A rainbow is visible in the sky when sunlight hits water droplets from rain or mist at certain angles. Lyno re-creates these conditions for Indadhanu with the help of his colleague Prum Ero who worked on the technical aspects of the water shower system and lighting.
“While I was planning this out I talked with people at Rainbow Community Kampuchea (RoCK) and they loved the idea. We thought it fit very well with the upcoming ‘I accept’ campaign that RoCK and partners are working on to advocate for marriage equality and rights for Cambodian LGBT+ people. We want to remind people that like a rainbow, we are all parts of a diverse spectrum of humanity,” Lyno says.
Lyno ended up deciding to use the Indadhanu installation idea that he was dreaming up as a means to help promote the “I accept” campaign and it was created with the support of RoCK, the Canadian Embassy and Odom Garden.
The installation works naturally at sunrise and sunset when the sunlight hits the water provided by the sprinkler system with everything arranged just right to produce a visually striking rainbow.
At night people can see the rainbows using an artificial lighting system which is activated along with the sprinkler system by attendees at the press of a button Lyno says the magic and beauty of rainbows is made possible when the elements of water and light come together under the right conditions.
“And society can only be beautiful and strong when people come together in solidarity regardless of differences and that can only be done fully under one condition: Equal rights. Then we can build our community and society together with plurality and unity,” Lyno says.
Anything worth succeeding at always comes with challenges and creating this installation was new territory for Lyno in terms of medium and techniques, though the knowledge required to create the optical illusion of a rainbow is easily acquired and anyone can do it once they understand the conditions that cause rainbows to appear.
Lyno has exhibited his artworks across the globe from photos to film to sculpture, light and sound design and experiential art installations . VUTH LYNO

After that it’s just a question of doing some experimenting to figure out how to get the best visual result. The artificial lighting used to create the rainbows at night was more difficult to get right because there’s nothing more powerful than sunlight so the rainbows created that way aren’t quite as impressive as what appears during the day.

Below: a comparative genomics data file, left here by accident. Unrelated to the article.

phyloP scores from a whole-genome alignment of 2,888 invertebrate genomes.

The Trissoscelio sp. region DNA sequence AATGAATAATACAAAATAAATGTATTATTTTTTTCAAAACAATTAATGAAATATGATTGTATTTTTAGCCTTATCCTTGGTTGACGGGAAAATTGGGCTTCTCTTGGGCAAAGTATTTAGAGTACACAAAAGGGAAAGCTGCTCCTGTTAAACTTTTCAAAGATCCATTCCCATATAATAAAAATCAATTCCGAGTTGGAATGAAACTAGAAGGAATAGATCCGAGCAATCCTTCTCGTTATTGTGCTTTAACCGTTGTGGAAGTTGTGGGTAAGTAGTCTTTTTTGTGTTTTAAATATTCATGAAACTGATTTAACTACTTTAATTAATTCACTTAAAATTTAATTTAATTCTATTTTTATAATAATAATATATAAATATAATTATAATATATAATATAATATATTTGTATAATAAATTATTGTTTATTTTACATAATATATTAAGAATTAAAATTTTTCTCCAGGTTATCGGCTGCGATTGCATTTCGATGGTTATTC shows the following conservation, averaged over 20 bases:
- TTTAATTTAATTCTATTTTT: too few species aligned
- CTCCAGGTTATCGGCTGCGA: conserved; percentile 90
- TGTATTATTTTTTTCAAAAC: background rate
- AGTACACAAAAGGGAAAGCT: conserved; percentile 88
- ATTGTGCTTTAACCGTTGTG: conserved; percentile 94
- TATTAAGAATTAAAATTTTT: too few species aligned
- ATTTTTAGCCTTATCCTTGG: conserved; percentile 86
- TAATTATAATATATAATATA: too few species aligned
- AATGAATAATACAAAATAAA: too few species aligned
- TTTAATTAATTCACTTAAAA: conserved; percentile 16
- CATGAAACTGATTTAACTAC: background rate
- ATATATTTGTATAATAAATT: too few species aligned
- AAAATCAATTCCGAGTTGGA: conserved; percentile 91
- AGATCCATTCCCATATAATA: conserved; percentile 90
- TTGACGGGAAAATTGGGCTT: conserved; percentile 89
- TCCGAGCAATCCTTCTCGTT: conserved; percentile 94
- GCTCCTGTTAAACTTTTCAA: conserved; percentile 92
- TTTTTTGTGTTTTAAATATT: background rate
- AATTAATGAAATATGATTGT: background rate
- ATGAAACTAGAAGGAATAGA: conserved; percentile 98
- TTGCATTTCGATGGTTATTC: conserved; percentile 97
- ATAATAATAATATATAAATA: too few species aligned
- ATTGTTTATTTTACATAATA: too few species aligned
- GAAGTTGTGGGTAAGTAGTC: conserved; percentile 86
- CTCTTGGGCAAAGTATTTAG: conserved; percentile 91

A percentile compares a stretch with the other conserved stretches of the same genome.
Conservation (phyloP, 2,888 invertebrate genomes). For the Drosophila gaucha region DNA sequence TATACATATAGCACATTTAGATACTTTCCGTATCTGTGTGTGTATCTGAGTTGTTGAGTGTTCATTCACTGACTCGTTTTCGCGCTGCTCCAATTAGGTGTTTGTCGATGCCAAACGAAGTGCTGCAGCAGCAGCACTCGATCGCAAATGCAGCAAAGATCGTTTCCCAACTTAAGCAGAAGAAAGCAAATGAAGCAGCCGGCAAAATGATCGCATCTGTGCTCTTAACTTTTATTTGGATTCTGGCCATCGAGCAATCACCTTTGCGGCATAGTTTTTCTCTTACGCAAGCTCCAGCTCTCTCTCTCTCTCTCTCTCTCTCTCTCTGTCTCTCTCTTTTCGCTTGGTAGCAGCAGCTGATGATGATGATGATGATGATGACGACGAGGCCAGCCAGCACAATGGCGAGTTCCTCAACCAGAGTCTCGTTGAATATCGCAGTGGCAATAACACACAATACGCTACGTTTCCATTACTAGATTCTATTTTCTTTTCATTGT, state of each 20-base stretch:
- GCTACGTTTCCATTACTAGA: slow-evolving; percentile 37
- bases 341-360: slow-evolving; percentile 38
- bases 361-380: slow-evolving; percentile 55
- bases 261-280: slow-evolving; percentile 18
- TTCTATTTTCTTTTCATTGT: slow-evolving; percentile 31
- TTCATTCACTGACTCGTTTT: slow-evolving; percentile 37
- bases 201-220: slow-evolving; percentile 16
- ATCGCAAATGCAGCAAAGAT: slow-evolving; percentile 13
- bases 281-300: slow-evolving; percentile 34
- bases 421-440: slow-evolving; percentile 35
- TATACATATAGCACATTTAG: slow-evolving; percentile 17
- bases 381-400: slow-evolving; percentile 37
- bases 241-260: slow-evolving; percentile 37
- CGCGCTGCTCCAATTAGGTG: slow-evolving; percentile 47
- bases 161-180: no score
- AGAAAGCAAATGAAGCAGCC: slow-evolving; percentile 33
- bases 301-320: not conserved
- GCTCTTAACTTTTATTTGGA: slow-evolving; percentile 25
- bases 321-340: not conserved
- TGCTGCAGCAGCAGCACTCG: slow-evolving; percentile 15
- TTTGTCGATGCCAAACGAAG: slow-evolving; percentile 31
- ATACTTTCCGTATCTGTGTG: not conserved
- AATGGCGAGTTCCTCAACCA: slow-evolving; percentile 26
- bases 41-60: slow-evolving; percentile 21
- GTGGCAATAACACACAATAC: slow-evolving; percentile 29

Lyno says he likes to use his artwork to connect with people and to encourage them so he has a challenge going where anyone who takes a photo of themselves with the rainbows at the installation and posts it on Facebook or Instagram with the #IAccept hashtag will be eligible to win prizes from RoCK.
If you visit the installation between the hours of 6:00pm and 10:00pm just find the green button to activate the rain and the light, but if you arrive between 3:40pm and 4:40pm then the sunlight provides the necessary illumination.
“Our whole idea for this campaign is all about uplifting people to encourage them to love and value both differences and solidarity at the same time. Rainbows are symbolic of that ideal and the installation gives people a way to experience – at the push of a button – the beauty of the rainbow that makes it such a powerful and universal symbol,” he says.
The Indadhanu installation will be open daily through January 9 at Odom Garden and the prize winners will be announced on January 15.
“This artwork is meant to transcend borders and differences. I wanted to create something that gives people a special experience of something beautiful that is otherwise only encountered very rarely, fleetingly and by chance. Everyone sees beauty in a rainbow, it’s a universal feeling. When you can inspire the same feelings at the same time in a diverse group of individuals it promotes empathy between them and I hope Indadhanu does exactly that,” says Lyno.
If you’d like to visit Lyno’s installation Indadhanu it is open to the public daily from 8am to 10pm at Odom Garden located at 160-158 Norodom Boulevard.